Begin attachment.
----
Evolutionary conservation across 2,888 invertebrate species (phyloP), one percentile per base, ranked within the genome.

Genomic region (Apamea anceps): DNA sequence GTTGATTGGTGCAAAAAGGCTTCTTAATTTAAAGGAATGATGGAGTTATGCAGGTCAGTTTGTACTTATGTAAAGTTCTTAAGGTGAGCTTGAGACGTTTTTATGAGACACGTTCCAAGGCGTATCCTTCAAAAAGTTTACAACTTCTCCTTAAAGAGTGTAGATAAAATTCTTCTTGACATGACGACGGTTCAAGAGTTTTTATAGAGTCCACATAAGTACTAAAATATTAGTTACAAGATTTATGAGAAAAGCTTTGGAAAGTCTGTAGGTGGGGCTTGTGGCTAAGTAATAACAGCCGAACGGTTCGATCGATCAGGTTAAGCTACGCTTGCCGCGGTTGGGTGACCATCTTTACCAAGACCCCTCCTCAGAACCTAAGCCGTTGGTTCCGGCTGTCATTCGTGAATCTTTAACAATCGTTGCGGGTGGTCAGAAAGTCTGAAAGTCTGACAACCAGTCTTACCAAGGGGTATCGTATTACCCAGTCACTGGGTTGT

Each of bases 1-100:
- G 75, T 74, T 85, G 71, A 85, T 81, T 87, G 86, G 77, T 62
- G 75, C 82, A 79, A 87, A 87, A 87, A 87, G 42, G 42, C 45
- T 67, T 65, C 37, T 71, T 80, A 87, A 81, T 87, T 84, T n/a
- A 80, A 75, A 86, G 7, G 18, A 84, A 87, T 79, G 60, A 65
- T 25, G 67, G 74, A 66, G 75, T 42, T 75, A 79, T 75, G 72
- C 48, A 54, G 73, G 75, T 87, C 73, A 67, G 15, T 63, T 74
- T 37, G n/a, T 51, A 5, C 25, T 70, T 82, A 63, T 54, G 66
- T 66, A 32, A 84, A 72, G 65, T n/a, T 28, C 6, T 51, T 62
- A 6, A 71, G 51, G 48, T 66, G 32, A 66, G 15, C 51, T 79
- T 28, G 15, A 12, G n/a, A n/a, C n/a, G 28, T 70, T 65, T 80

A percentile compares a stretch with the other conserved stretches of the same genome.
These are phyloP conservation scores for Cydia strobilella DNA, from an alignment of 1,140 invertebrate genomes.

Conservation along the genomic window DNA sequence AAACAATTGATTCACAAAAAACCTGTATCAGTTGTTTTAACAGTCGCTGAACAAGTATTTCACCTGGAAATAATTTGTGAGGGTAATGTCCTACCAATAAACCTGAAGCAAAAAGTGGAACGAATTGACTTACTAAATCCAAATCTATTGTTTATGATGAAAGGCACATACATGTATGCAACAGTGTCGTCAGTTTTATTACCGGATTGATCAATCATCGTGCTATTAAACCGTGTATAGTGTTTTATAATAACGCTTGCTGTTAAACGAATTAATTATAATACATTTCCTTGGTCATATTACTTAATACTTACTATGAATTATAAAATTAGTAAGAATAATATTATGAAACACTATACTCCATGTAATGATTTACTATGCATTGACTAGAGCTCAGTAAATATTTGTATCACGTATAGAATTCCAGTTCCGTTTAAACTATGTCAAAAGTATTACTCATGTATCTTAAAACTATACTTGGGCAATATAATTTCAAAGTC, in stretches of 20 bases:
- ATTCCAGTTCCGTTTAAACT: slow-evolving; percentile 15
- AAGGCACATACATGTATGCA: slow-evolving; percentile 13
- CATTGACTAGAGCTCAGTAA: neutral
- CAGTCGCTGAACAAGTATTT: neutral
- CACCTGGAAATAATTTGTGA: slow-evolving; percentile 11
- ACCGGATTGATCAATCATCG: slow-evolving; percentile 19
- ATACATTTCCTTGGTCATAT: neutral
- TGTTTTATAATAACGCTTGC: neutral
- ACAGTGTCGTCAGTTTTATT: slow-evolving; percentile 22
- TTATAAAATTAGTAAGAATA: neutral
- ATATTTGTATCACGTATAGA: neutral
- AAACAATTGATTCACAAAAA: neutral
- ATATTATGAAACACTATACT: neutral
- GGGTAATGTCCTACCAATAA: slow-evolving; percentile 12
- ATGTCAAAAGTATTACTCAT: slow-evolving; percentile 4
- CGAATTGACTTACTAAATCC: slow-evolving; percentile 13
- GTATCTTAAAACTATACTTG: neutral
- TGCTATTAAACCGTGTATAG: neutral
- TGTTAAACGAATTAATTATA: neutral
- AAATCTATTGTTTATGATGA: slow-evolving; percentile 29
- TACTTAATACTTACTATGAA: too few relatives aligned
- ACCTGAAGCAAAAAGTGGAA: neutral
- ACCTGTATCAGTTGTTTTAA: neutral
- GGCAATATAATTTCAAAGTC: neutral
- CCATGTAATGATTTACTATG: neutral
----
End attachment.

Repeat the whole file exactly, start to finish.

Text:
Evolutionary conservation across 2,888 invertebrate species (phyloP), one percentile per base, ranked within the genome.

Genomic region (Apamea anceps): DNA sequence GTTGATTGGTGCAAAAAGGCTTCTTAATTTAAAGGAATGATGGAGTTATGCAGGTCAGTTTGTACTTATGTAAAGTTCTTAAGGTGAGCTTGAGACGTTTTTATGAGACACGTTCCAAGGCGTATCCTTCAAAAAGTTTACAACTTCTCCTTAAAGAGTGTAGATAAAATTCTTCTTGACATGACGACGGTTCAAGAGTTTTTATAGAGTCCACATAAGTACTAAAATATTAGTTACAAGATTTATGAGAAAAGCTTTGGAAAGTCTGTAGGTGGGGCTTGTGGCTAAGTAATAACAGCCGAACGGTTCGATCGATCAGGTTAAGCTACGCTTGCCGCGGTTGGGTGACCATCTTTACCAAGACCCCTCCTCAGAACCTAAGCCGTTGGTTCCGGCTGTCATTCGTGAATCTTTAACAATCGTTGCGGGTGGTCAGAAAGTCTGAAAGTCTGACAACCAGTCTTACCAAGGGGTATCGTATTACCCAGTCACTGGGTTGT

Each of bases 1-100:
- G 75, T 74, T 85, G 71, A 85, T 81, T 87, G 86, G 77, T 62
- G 75, C 82, A 79, A 87, A 87, A 87, A 87, G 42, G 42, C 45
- T 67, T 65, C 37, T 71, T 80, A 87, A 81, T 87, T 84, T n/a
- A 80, A 75, A 86, G 7, G 18, A 84, A 87, T 79, G 60, A 65
- T 25, G 67, G 74, A 66, G 75, T 42, T 75, A 79, T 75, G 72
- C 48, A 54, G 73, G 75, T 87, C 73, A 67, G 15, T 63, T 74
- T 37, G n/a, T 51, A 5, C 25, T 70, T 82, A 63, T 54, G 66
- T 66, A 32, A 84, A 72, G 65, T n/a, T 28, C 6, T 51, T 62
- A 6, A 71, G 51, G 48, T 66, G 32, A 66, G 15, C 51, T 79
- T 28, G 15, A 12, G n/a, A n/a, C n/a, G 28, T 70, T 65, T 80

A percentile compares a stretch with the other conserved stretches of the same genome.
These are phyloP conservation scores for Cydia strobilella DNA, from an alignment of 1,140 invertebrate genomes.

Conservation along the genomic window DNA sequence AAACAATTGATTCACAAAAAACCTGTATCAGTTGTTTTAACAGTCGCTGAACAAGTATTTCACCTGGAAATAATTTGTGAGGGTAATGTCCTACCAATAAACCTGAAGCAAAAAGTGGAACGAATTGACTTACTAAATCCAAATCTATTGTTTATGATGAAAGGCACATACATGTATGCAACAGTGTCGTCAGTTTTATTACCGGATTGATCAATCATCGTGCTATTAAACCGTGTATAGTGTTTTATAATAACGCTTGCTGTTAAACGAATTAATTATAATACATTTCCTTGGTCATATTACTTAATACTTACTATGAATTATAAAATTAGTAAGAATAATATTATGAAACACTATACTCCATGTAATGATTTACTATGCATTGACTAGAGCTCAGTAAATATTTGTATCACGTATAGAATTCCAGTTCCGTTTAAACTATGTCAAAAGTATTACTCATGTATCTTAAAACTATACTTGGGCAATATAATTTCAAAGTC, in stretches of 20 bases:
- ATTCCAGTTCCGTTTAAACT: slow-evolving; percentile 15
- AAGGCACATACATGTATGCA: slow-evolving; percentile 13
- CATTGACTAGAGCTCAGTAA: neutral
- CAGTCGCTGAACAAGTATTT: neutral
- CACCTGGAAATAATTTGTGA: slow-evolving; percentile 11
- ACCGGATTGATCAATCATCG: slow-evolving; percentile 19
- ATACATTTCCTTGGTCATAT: neutral
- TGTTTTATAATAACGCTTGC: neutral
- ACAGTGTCGTCAGTTTTATT: slow-evolving; percentile 22
- TTATAAAATTAGTAAGAATA: neutral
- ATATTTGTATCACGTATAGA: neutral
- AAACAATTGATTCACAAAAA: neutral
- ATATTATGAAACACTATACT: neutral
- GGGTAATGTCCTACCAATAA: slow-evolving; percentile 12
- ATGTCAAAAGTATTACTCAT: slow-evolving; percentile 4
- CGAATTGACTTACTAAATCC: slow-evolving; percentile 13
- GTATCTTAAAACTATACTTG: neutral
- TGCTATTAAACCGTGTATAG: neutral
- TGTTAAACGAATTAATTATA: neutral
- AAATCTATTGTTTATGATGA: slow-evolving; percentile 29
- TACTTAATACTTACTATGAA: too few relatives aligned
- ACCTGAAGCAAAAAGTGGAA: neutral
- ACCTGTATCAGTTGTTTTAA: neutral
- GGCAATATAATTTCAAAGTC: neutral
- CCATGTAATGATTTACTATG: neutral